Frostbite victim Everest climber Jirel may lose fingertips
May 29, 2019 03:00 AM NPT
By: Sonam Lama
KATHMANDU, May 29: At around 9:50 am of 23rd May, Lal Bahadur Jirel scaled Mt Everest. Little did he know then that scaling the highest mountain would cost him more than his inner strength and mettle.
Descending about 100 meters to the Hillary step from the summit, Jirel noticed that he was short of oxygen and stayed back to replace the supplemental oxygen cylinder. Concerned over the disorderly crowd behind him, he took about five minutes to replace the supplemental oxygen cylinder and continued descending the peak. "After three hours, my fingers felt numb and I noticed that the middle two fingers of both the hands were frostbitten,” reminisced Jirel.
Jirel's Everest expedition began in 2010 as a mountain guide with submitting the highest peak from the Tibet side. Having scaled Everest before, the victory this year for Jirel was one of its kind at this time, he scaled the peak from the southeast ridge route from Nepal.
This year, altogether six foreigners and five Nepali guides including Jirel set out to ascent the peak on March 28. Out of the 11 mountaineers, three guides and a foreign climber made it to the top while the others had to abandon the expedition.
As the areas near South Col and Hillary step had summiteers waiting in the queue; the risk of running short of oxygen was higher.
With the tourism ministry issuing more climbing permissions, the crowd on Everest has been increasing in recent years. Jirel also anticipates the increase this year due to an additional number of mountaineers who could not ascent the peak due to the casualties of a 2014 avalanche.
“I had to withdraw my plan back in 2014. After the 2014 expedition was canceled, the government provided the summiteers the permit to ascent the peak within five years. With 2019 being the last year to make the summit, an additional group was likely to add up to the crowd this year,” said Jirel.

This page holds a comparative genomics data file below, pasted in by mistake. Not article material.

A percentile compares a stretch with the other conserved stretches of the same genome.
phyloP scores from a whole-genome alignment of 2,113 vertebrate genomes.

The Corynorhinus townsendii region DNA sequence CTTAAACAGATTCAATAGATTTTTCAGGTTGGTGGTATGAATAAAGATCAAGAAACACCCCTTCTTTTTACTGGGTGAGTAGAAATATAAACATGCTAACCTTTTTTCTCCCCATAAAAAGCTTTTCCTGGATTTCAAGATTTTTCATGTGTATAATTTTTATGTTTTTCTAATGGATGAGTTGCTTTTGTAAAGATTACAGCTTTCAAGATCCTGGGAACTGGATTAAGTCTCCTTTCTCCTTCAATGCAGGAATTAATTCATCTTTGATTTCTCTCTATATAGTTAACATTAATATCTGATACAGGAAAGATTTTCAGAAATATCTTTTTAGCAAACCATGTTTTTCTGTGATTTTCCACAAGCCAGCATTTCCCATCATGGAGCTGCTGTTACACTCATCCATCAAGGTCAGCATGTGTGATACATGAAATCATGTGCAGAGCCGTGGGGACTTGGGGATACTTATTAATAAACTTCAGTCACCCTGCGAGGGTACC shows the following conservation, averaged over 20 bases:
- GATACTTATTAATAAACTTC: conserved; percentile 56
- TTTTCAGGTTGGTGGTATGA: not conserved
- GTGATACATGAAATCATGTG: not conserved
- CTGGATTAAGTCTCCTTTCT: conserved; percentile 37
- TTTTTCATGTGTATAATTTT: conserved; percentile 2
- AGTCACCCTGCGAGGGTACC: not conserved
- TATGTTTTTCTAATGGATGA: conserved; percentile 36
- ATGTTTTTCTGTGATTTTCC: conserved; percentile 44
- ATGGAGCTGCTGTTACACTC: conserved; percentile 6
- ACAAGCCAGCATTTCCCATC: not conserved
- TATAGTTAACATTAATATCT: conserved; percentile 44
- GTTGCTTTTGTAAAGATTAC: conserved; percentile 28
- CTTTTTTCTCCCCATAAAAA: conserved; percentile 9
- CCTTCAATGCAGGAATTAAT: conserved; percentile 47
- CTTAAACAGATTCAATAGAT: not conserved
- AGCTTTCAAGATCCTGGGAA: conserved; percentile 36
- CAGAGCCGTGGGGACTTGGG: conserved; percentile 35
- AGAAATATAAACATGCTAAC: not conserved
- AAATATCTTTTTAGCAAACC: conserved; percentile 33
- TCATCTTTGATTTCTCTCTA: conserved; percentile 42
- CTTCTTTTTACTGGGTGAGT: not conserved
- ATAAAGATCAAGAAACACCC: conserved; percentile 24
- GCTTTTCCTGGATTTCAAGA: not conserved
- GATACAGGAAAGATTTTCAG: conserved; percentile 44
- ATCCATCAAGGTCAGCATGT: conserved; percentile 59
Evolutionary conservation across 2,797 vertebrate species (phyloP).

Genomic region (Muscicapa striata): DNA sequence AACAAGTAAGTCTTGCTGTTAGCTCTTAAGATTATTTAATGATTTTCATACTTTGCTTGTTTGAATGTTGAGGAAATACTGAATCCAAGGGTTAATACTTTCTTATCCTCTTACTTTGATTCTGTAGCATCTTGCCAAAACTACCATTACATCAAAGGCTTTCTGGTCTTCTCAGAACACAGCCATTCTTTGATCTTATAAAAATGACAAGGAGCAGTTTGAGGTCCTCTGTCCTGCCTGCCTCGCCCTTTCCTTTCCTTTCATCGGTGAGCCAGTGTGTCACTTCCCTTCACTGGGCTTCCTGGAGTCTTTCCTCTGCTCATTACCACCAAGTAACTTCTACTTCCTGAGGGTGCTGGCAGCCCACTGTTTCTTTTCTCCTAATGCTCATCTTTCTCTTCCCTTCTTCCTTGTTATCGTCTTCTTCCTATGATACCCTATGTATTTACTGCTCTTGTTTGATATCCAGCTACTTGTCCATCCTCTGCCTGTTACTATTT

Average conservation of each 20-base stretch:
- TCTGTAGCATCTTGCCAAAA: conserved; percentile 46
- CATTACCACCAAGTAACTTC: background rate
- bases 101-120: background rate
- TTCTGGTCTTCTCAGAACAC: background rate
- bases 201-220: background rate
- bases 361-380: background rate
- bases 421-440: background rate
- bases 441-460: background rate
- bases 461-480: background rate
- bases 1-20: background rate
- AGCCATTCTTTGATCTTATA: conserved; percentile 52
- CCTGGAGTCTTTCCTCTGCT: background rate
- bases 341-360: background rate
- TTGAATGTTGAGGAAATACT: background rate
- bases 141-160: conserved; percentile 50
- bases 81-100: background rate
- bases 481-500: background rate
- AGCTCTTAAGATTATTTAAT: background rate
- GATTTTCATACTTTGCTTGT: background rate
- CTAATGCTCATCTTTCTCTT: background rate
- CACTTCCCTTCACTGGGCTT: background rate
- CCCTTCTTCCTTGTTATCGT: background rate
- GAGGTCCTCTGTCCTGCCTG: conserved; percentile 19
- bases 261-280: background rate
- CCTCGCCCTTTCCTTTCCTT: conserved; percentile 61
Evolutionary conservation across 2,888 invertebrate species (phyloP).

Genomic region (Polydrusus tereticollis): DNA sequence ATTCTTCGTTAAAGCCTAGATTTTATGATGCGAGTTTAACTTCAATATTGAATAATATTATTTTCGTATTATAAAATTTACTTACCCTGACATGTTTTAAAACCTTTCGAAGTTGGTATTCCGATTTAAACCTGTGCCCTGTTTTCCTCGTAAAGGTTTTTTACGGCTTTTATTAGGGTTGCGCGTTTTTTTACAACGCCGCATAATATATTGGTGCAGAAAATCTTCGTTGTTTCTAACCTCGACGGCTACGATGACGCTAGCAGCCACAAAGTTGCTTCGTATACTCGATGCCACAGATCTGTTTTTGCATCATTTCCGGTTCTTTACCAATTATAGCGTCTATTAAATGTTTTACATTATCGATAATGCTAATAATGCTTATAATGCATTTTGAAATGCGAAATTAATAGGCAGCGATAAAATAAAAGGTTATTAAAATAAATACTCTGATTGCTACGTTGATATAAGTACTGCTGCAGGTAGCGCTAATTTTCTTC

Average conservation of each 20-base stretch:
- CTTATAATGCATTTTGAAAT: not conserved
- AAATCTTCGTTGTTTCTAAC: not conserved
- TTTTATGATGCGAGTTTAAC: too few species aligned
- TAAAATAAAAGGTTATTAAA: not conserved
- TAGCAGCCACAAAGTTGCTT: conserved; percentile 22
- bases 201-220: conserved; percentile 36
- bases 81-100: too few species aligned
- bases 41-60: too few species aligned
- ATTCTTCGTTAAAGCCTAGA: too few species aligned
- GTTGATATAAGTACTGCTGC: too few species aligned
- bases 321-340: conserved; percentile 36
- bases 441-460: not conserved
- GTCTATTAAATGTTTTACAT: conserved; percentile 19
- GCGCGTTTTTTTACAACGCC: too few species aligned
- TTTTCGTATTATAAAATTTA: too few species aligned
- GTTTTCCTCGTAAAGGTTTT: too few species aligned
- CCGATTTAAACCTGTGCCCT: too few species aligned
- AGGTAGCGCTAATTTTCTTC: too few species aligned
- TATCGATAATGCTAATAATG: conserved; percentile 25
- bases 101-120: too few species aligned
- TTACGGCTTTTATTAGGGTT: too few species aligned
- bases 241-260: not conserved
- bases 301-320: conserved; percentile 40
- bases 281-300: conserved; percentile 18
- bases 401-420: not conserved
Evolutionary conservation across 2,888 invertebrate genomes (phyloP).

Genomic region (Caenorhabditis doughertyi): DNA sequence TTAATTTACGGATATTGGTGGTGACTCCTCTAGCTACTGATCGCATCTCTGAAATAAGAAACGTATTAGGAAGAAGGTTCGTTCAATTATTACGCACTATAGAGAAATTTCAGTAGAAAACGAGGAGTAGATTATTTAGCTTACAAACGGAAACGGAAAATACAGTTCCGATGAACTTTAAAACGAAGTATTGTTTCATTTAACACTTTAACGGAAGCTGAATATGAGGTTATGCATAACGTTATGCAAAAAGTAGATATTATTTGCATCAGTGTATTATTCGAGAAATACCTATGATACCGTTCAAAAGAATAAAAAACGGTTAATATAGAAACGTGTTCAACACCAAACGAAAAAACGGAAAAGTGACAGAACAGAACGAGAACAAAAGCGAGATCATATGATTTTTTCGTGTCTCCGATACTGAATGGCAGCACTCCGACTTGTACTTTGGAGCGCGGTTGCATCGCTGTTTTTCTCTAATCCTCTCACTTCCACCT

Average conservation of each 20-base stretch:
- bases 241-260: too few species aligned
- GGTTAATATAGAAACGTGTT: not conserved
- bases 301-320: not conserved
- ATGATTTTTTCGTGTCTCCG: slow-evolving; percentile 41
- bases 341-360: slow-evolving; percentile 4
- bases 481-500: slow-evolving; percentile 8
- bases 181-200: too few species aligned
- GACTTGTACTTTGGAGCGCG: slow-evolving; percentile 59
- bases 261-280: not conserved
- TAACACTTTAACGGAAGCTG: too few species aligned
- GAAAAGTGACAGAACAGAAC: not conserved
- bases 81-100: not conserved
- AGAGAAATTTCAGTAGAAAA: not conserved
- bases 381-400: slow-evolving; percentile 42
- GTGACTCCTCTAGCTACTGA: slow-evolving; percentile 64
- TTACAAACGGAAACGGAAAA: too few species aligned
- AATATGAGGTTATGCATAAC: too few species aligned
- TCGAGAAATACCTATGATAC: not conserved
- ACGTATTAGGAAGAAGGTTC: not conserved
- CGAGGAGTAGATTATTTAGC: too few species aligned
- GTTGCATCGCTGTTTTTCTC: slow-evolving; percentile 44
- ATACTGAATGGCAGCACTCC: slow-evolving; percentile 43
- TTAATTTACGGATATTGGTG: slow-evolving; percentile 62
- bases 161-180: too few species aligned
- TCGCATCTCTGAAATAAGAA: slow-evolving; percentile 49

Although the number of mountaineers has been rising each year, the way to the pinnacle of the highest peak is a daunting task. With the season witnessing nine deaths on Everest so far, Jirel claims that more than a climber's physical fragility, his/her mental instability could cost his/her life.
Descending the peak remains more of a challenging task as the possibility of getting slipped is quite higher. Out of 11 mountaineers in the group, one of his fellow mountain guides, Dhruba Bista died while descending from camp III.
“When it comes to your health, there is no rationale behind firmly holding on to your obsession to reach the top,” he added.
Jirel was taken to Swacan International Hospital on Saturday having few health complexities. Doctors at the hospital are planning to amputate the tip of the third finger of his left hand. “He is getting stable and is under observation now. We have given him antibiotics and other necessary medical supplies,” said Denzil Lamichhane, a medical officer at the hospital. “He shall be discharged in a few days,” added Lamichhane.
Jirel finds himself lucky even as his fingertips have been badly damaged. “Watching a friend breathing his last helped me overcome my little suffering," said Jirel, adding, "Even if one of the fingers gets amputated, I will conjure up the courage to make further attempts on the world's highest peak.”